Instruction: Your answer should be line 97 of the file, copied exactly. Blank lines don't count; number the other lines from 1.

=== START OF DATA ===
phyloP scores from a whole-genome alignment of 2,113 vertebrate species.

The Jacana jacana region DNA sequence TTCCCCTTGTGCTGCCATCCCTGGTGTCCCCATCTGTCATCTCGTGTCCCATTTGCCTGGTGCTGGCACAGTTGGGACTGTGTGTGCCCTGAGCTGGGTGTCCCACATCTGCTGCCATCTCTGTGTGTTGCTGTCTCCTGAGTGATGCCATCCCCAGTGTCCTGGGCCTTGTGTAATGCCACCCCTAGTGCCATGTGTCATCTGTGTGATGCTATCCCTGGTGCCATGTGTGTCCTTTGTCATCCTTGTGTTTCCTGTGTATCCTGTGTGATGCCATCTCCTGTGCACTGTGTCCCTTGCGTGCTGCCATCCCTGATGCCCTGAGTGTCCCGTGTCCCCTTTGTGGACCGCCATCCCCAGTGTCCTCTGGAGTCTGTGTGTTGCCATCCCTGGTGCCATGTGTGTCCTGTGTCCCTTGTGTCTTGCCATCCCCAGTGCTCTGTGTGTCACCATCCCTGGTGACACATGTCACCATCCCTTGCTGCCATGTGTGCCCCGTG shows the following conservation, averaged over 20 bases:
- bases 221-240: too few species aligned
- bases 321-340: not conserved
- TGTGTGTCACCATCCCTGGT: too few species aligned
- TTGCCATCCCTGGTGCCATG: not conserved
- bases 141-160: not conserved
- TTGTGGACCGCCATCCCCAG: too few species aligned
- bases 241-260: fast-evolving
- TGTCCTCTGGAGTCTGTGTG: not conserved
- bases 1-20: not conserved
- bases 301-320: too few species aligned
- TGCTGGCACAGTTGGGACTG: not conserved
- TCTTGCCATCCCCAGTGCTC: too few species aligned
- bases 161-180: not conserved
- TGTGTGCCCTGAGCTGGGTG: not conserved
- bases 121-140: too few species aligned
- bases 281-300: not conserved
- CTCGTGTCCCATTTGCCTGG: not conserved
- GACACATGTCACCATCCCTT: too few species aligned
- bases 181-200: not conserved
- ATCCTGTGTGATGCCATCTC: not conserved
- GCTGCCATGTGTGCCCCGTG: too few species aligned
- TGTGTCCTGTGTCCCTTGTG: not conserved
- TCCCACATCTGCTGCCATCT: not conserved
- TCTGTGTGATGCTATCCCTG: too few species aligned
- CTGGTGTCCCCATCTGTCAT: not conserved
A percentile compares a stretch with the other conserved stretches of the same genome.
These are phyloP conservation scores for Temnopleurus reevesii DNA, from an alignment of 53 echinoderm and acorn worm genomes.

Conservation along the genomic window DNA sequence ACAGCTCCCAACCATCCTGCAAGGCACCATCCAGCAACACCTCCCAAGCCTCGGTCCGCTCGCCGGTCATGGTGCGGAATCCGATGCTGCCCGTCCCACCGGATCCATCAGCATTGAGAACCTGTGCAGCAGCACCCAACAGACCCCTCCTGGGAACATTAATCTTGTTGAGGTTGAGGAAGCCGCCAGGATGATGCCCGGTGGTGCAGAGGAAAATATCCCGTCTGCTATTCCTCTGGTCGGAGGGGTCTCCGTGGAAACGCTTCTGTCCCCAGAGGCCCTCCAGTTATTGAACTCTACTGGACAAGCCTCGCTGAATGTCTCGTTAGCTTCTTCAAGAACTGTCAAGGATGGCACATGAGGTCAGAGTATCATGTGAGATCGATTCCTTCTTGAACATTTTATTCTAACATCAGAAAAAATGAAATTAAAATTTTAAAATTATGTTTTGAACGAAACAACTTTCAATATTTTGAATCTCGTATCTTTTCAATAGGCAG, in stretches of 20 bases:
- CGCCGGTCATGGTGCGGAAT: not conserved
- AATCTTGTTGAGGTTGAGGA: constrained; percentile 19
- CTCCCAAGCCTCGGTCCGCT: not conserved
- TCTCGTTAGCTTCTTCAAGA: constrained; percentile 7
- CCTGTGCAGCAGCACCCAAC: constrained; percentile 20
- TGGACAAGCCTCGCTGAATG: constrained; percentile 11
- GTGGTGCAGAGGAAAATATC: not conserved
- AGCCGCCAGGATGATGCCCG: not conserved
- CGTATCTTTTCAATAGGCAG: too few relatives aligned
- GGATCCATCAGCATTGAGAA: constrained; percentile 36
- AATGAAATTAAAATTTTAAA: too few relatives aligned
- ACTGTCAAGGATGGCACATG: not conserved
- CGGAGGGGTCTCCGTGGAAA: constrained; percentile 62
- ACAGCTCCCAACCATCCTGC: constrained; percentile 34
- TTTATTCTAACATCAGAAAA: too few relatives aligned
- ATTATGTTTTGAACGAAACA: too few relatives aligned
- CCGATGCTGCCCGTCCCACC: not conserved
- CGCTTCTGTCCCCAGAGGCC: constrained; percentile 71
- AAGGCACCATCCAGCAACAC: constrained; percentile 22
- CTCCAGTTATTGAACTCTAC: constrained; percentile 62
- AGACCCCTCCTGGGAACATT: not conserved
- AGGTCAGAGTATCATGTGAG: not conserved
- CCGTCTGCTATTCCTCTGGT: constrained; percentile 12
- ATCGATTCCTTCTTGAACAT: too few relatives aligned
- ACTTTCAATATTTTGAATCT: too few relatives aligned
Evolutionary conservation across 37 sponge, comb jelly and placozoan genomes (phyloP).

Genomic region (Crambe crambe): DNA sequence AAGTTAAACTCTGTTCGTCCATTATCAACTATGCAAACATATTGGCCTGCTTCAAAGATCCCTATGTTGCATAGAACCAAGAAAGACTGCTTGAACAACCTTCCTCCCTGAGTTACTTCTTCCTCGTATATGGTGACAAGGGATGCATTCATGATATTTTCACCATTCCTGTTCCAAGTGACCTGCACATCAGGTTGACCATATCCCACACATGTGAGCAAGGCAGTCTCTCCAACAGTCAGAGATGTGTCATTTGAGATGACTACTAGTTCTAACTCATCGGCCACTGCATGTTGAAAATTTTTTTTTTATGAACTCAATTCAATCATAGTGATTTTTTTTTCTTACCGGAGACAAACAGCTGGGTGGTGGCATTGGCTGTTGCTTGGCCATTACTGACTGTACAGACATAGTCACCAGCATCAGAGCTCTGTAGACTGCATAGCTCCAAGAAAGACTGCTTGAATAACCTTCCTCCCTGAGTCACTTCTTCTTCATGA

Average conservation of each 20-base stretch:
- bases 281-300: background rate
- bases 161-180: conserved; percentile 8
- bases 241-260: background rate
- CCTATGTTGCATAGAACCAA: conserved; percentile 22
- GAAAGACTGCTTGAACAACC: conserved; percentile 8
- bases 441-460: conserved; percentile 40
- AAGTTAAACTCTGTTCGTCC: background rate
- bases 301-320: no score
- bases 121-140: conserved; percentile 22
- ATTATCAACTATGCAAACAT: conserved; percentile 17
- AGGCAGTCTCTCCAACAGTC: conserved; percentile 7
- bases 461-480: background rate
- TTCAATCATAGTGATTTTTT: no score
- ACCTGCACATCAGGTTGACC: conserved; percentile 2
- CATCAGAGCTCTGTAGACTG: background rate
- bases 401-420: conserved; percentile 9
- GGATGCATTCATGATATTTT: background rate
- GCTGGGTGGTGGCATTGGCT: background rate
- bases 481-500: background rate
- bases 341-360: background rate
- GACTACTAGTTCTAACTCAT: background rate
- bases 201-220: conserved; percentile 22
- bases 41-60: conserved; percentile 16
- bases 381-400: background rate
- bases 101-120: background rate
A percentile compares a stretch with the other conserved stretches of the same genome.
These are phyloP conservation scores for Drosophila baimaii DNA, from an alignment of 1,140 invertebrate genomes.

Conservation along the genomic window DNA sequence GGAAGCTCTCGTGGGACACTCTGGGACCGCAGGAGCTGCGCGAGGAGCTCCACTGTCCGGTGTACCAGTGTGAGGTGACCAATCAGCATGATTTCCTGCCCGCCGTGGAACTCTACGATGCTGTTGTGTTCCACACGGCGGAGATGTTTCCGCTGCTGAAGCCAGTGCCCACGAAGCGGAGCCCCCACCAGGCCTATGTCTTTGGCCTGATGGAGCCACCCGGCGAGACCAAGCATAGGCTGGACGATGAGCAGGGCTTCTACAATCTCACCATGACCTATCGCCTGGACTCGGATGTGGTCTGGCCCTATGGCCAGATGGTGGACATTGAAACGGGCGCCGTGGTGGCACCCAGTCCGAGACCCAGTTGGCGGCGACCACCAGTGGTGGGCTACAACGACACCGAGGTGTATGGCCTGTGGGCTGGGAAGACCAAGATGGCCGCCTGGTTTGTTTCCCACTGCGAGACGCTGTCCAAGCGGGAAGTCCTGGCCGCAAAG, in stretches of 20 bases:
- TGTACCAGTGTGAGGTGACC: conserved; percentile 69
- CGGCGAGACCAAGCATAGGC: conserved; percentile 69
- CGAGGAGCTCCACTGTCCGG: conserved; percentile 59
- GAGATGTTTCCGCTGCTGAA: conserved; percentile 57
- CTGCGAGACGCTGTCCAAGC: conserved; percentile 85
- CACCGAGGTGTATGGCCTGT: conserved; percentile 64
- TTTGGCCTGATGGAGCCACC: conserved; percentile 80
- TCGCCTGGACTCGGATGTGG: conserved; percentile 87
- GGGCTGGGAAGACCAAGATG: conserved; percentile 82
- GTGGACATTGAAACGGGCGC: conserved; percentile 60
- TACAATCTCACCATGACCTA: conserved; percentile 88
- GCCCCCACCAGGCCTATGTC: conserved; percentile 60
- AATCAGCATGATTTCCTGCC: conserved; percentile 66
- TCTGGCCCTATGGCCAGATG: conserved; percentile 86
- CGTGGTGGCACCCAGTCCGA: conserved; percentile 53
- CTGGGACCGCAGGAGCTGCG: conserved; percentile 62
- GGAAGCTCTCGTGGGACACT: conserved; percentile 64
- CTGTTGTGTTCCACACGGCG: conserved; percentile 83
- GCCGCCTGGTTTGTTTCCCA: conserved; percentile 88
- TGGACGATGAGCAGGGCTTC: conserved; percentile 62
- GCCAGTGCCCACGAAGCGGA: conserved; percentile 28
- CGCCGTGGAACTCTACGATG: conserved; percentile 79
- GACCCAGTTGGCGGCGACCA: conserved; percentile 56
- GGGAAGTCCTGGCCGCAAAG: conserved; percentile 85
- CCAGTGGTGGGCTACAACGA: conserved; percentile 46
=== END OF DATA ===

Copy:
- TACAATCTCACCATGACCTA: conserved; percentile 88